The Galaxy 33 and 34 satellites are setting off on 15-year missions to relay C-band video and television programming for media networks and cable providers across North America. They will replace two aging Intelsat satellites, Galaxy 12 and Galaxy 15, that have been in space since 2003 and 2005.
Intelsat expects the new satellites to enter service in early November and early December, once they reach their operating positions in geostationary orbit and complete post-launch checkouts.
The two satellites are similar, but not identical.
Galaxy 33, which weighed 8,057 pounds (3,654 kilograms) fully fueled for launch, carries a C-band communications payload, plus steerable Ka-band and Ku-band beams. The 8,146-pound (3,695-kilogram) Galaxy 34 spacecraft is a purely C-band satellite.
Galaxy 33 will replace the Galaxy 15 communications satellite in an operating position at 133 degrees West longitude. Intelsat lost control of Galaxy 15 in August after it was likely damaged during a geomagnetic storm, the company said. Galaxy 15 was already due for replacement before Intelsat lost contact with spacecraft.
Intelsat plans to fly the Galaxy 34 satellite to 129 degrees West longitude, where it will replace Galaxy 12.
Here’s the view from the Falcon 9 rocket 1,000 miles over the Indian Ocean, showing deployment of Intelsat’s Galaxy 34 satellite moments ago. Galaxy 33, which separated a few minutes earlier, is visible in the distance against the blackness of space.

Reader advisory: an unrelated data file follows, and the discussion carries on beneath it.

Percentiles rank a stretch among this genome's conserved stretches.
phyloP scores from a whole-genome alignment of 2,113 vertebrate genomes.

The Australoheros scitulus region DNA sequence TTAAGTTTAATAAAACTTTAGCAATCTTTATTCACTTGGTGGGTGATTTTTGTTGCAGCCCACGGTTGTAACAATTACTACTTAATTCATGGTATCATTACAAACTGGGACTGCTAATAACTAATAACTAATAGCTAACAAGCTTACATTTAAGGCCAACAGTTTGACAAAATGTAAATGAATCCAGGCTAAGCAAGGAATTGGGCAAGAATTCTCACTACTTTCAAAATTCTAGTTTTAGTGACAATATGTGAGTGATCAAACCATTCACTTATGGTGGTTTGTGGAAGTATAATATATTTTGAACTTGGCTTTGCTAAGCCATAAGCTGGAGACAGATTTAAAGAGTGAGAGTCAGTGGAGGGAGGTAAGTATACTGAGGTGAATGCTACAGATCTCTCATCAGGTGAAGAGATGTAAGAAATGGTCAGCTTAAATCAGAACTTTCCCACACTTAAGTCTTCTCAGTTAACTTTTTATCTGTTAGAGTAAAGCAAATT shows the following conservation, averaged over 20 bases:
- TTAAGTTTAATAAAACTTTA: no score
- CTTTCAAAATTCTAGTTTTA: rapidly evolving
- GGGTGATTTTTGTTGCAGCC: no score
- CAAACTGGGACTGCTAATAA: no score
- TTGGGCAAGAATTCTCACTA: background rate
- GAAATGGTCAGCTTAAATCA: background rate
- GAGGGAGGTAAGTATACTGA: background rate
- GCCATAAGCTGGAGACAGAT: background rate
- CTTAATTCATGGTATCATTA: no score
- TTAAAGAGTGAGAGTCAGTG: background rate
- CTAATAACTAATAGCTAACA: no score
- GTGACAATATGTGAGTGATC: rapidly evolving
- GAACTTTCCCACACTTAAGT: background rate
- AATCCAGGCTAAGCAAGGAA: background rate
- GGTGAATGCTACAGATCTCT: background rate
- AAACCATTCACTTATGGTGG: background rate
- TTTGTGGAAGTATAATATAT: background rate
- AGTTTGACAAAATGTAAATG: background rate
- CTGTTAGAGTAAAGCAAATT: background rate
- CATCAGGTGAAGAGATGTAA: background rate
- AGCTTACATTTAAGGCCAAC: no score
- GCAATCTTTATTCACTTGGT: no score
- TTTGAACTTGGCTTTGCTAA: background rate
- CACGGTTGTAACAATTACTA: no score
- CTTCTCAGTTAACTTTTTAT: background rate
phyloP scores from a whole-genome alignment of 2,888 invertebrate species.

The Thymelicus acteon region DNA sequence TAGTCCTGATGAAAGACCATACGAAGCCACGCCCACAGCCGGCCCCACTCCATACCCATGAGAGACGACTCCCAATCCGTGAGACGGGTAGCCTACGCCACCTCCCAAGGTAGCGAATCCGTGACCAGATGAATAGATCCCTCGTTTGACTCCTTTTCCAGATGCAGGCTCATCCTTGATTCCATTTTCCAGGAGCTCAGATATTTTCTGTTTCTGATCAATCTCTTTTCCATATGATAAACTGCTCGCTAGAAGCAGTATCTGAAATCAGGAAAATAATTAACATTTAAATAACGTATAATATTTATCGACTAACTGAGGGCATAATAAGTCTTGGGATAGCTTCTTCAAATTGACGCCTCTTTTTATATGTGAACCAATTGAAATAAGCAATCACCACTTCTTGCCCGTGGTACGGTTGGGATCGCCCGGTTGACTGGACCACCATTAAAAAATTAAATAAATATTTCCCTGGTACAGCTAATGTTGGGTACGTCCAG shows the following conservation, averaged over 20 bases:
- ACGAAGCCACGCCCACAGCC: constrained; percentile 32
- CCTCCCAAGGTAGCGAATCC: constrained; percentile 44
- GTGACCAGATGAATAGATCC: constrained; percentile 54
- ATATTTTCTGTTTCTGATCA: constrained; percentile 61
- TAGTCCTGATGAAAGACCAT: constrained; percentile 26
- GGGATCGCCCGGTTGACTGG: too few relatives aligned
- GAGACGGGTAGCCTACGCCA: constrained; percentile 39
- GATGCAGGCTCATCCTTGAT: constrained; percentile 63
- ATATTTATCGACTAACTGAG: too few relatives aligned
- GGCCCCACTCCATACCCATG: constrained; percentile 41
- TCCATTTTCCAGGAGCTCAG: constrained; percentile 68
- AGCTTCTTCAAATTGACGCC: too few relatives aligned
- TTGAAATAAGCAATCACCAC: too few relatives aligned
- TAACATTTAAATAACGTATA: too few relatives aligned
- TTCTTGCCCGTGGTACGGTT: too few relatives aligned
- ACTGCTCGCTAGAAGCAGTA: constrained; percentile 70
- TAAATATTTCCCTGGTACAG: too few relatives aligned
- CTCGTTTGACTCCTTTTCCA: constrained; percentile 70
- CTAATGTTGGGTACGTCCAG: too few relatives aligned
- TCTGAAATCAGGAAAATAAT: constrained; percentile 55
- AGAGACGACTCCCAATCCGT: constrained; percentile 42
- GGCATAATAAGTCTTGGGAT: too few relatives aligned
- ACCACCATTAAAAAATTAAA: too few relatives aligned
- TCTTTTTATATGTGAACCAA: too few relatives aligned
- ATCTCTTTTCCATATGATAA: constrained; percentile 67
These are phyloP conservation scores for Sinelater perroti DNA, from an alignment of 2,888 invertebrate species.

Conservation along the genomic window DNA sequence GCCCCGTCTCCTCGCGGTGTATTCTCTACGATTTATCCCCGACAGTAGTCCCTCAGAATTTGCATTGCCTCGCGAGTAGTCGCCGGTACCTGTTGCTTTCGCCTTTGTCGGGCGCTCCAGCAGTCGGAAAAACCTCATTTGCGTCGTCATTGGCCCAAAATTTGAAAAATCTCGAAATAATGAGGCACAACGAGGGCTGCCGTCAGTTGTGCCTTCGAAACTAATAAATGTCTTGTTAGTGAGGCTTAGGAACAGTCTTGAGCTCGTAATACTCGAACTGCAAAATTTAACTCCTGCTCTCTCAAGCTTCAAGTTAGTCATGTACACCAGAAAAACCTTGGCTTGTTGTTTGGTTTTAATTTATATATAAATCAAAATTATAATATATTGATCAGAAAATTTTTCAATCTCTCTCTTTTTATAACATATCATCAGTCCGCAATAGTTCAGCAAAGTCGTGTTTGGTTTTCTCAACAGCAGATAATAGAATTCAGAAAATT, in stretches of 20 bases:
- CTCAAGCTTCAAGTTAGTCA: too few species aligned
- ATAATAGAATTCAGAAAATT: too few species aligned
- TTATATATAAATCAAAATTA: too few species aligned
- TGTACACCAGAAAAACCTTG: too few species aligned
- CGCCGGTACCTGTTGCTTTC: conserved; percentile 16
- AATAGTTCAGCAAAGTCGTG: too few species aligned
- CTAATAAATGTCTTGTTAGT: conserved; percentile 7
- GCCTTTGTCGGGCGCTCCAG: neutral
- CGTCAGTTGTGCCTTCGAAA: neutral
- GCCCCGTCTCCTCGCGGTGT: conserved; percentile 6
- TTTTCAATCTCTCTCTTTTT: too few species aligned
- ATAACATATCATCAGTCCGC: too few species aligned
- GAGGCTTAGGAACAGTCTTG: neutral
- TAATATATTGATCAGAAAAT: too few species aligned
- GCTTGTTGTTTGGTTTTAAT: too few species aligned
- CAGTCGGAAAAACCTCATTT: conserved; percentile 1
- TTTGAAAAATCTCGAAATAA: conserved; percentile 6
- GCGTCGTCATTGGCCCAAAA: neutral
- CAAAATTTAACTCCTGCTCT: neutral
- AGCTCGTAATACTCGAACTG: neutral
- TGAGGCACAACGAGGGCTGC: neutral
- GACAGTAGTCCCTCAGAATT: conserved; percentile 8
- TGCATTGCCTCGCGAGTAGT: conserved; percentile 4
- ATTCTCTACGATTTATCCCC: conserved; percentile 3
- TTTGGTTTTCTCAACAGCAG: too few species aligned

— Spaceflight Now (@SpaceflightNow)
Froeliger said brand names like HBO, Starz, Discovery Channel, Disney Channel, and Diamond Sports Group broadcast programming through Intelsat’s Galaxy satellites.
“These satellites are C-band satellites for North American customers, primarily media,” Froeliger said. “They’re part of a seven-satellite buy that we did in 2020 to replace some of our Galaxy satellites.”
Galaxy is Intelsat’s brand name for satellites covering North America.
“Those seven satellites are not only replacing existing Galaxy satellites for our North American media customers, but they’re also helping clear the lower end of the C-band spectrum over the United States, so they are very, very important satellites for us,” Froeliger said in a pre-launch interview with Spaceflight Now.
Galaxy 33 and 34 are part of a program to redirect satellite television communications services to a different part of the C-band spectrum, following the Federal Communications Commission’s decision in 2020 to clear 300 MHz of spectrum for the roll-out of 5G mobile connectivity networks.
The FCC auctioned U.S. C-band spectrum — previously used for satellite-based video broadcast services to millions of customers — to 5G operators, which are paying satellite operators like Intelsat and SES through multibillion-dollar compensation agreements. SES and Intelsat purchased new C-band broadcasting satellites to function in the narrower swath of spectrum.
The Galaxy 33 and Galaxy 34 (top and bottom) satellites stacked in launch configuration at SpaceX’s payload processing facility at Cape Canaveral Space Force Station. Credit: Intelsat